The University of Canberra (UC) has opened the latest addition to its sporting precinct, a Cox Architecture design that recruits simple and considered building form to maximise tenant interaction.
The UC Sporting Commons comprises two main structures, or ‘boxes’, housed below one separate roof structure. It will provide a headquarters and training base for the UC Brumbies and facilitate the UC Research Institute of Sport and Exercise, the UC Union, ACTSPORT and Special Olympics ACT.
The space between the boxes will form a corridor and public gathering points and is designed to encourage interaction between tenants. Along the walls, and either side of the atrium void, is a display of the ACT Hall of Fame.
A statement from the architects explained that the corridor space was designed with minimal mechanical ventilation to promote natural/stack and cross ventilation and night purge when conditions allow.
The southern box will house an indoor gymnasium has been positioned adjacent to the southern skills field. The northern box will accommodate all public amenities and the building’s main entrance and will be adjoined to the southern box via the pedestrian link.
Level one of both boxes houses administrative functions while the lower ground level will provide the arrival point from Hayden Drive.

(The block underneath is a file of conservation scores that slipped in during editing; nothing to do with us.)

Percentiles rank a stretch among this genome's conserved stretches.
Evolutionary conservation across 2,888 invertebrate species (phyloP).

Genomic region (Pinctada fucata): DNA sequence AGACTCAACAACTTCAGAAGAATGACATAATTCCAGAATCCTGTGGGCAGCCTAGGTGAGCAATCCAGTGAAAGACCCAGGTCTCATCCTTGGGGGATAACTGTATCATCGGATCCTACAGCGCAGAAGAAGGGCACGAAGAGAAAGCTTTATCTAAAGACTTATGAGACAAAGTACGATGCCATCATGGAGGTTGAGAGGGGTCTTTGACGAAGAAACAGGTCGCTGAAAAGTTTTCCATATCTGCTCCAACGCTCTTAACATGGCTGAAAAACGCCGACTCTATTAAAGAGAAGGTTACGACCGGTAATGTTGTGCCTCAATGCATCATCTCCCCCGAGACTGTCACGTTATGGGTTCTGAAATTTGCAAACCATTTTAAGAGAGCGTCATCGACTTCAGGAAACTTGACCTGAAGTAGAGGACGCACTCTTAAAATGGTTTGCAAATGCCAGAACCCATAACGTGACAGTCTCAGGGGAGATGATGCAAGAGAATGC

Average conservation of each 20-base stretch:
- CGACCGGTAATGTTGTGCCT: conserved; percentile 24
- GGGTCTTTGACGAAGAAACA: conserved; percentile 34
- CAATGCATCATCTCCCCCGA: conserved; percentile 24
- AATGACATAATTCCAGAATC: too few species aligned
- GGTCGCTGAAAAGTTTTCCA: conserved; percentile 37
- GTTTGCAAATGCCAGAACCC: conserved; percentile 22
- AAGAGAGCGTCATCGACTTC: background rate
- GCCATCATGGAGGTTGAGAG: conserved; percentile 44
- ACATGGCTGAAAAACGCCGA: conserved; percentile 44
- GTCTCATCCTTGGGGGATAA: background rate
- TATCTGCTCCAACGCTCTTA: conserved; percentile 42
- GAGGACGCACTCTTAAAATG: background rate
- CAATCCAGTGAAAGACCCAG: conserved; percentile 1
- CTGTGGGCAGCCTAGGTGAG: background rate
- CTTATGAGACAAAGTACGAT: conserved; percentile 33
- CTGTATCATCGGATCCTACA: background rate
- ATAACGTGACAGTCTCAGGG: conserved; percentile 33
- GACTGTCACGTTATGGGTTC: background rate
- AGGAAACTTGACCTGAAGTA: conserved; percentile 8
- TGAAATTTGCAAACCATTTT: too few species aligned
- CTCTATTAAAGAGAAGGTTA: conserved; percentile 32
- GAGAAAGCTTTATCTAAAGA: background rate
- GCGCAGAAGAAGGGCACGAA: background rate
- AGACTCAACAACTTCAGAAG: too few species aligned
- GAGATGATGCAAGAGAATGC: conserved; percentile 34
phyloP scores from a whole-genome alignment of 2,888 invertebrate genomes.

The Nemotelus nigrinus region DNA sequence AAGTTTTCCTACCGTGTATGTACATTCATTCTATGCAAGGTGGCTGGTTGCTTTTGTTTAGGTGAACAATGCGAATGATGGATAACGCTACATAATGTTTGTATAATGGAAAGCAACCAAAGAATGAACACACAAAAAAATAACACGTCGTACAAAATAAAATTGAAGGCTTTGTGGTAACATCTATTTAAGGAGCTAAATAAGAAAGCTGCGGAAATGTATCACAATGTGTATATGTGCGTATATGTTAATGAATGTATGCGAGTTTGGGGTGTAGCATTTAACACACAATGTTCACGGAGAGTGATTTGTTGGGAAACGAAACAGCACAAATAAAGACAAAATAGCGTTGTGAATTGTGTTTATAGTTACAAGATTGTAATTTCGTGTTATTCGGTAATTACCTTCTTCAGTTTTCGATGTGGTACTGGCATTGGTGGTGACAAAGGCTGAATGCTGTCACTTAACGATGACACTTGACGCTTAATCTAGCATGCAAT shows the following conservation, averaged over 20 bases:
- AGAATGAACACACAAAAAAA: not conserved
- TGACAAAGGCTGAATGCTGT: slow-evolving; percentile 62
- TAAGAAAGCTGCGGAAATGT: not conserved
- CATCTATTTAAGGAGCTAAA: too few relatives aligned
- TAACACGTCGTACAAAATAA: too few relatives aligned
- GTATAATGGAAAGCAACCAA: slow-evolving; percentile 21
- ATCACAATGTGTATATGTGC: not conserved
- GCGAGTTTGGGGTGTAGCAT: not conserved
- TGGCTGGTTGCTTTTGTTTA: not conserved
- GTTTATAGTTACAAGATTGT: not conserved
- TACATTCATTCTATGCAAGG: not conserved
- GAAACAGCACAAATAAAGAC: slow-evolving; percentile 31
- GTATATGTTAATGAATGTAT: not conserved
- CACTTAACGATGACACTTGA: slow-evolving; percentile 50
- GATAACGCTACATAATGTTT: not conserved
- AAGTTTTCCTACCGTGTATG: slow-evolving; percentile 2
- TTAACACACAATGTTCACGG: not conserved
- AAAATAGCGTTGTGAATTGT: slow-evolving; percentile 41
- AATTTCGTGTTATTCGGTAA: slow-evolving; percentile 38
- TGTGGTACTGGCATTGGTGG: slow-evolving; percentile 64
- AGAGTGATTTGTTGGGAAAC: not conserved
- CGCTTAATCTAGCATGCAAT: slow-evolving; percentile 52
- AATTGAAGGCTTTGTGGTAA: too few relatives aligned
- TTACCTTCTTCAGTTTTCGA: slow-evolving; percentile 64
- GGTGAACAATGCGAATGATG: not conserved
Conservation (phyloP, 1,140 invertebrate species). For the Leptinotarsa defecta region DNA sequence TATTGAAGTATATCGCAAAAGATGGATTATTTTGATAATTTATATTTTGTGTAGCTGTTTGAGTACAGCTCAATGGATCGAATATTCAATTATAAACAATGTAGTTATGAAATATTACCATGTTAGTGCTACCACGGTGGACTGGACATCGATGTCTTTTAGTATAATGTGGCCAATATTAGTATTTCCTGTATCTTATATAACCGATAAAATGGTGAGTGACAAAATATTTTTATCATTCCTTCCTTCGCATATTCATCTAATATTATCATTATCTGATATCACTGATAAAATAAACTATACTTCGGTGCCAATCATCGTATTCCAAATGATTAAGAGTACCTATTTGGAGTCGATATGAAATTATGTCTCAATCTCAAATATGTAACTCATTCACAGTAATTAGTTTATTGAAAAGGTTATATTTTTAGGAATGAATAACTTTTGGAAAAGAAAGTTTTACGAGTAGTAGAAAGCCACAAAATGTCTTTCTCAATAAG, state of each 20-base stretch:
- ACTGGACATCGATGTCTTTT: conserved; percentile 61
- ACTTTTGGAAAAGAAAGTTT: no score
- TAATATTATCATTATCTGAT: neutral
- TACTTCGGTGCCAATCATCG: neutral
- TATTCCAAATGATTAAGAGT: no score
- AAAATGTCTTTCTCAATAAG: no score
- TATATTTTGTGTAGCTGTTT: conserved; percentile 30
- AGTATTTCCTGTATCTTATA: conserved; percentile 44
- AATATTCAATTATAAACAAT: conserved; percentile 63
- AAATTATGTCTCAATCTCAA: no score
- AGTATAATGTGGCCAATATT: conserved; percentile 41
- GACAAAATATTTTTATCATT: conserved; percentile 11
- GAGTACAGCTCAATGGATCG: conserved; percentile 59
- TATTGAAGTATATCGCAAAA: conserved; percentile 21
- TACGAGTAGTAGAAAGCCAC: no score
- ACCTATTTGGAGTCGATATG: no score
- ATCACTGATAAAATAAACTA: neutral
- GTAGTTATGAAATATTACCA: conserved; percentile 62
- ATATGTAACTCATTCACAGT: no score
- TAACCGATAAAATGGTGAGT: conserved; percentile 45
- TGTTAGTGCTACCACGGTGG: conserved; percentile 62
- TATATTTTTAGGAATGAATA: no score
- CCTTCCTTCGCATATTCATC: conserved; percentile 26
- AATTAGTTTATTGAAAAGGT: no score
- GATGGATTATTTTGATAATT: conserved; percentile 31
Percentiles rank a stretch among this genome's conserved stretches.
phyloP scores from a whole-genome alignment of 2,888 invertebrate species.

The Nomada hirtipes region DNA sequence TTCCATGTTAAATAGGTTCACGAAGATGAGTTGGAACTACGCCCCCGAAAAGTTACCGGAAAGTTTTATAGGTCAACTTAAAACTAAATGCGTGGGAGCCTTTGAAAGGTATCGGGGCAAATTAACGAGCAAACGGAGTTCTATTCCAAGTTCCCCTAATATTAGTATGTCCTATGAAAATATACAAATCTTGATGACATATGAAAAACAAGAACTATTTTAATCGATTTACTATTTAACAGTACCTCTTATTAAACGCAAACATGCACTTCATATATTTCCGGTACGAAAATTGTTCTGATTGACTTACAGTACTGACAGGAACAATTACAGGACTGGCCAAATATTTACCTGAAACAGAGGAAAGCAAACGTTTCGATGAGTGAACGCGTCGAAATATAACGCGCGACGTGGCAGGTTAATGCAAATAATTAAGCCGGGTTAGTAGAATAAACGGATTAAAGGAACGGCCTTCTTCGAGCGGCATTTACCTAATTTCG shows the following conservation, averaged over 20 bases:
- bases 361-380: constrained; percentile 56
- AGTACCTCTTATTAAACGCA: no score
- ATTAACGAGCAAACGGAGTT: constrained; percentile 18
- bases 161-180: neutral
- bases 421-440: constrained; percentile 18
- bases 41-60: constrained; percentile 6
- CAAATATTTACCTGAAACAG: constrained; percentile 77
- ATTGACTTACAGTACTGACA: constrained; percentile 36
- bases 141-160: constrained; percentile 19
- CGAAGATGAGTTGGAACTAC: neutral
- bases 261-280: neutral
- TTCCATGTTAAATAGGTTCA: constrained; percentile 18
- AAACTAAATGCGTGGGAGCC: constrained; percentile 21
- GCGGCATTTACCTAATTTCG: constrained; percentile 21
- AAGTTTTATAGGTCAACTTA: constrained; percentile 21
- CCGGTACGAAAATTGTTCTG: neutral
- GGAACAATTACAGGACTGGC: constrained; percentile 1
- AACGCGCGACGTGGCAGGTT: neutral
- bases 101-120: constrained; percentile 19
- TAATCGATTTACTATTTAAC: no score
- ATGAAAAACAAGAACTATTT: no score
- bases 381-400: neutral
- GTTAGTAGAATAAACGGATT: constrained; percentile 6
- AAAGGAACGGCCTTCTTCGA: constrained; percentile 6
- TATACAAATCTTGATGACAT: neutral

Cox Architecture Director Chris Millman said: “Cox Architecture was delighted to be engaged to develop the UC Sporting Commons brief, engaging a large number of important stakeholders to successfully define common goals and intended uses for both the building and Sports Precinct.”
“Stage one has been designed to enable the University to enhance its sporting facilities and the experiences available to its stakeholders, while broadening opportunities for associated teaching and research, particularly in sports science and health, for vocational placements and to encourage a healthy lifestyle.”
The architects believe that the designs simplicity will allow for flexible usage, while the building’s understated expression will highlight the importance of the landscape and pedestrian progression through the campus.
Images: Shaw Building Group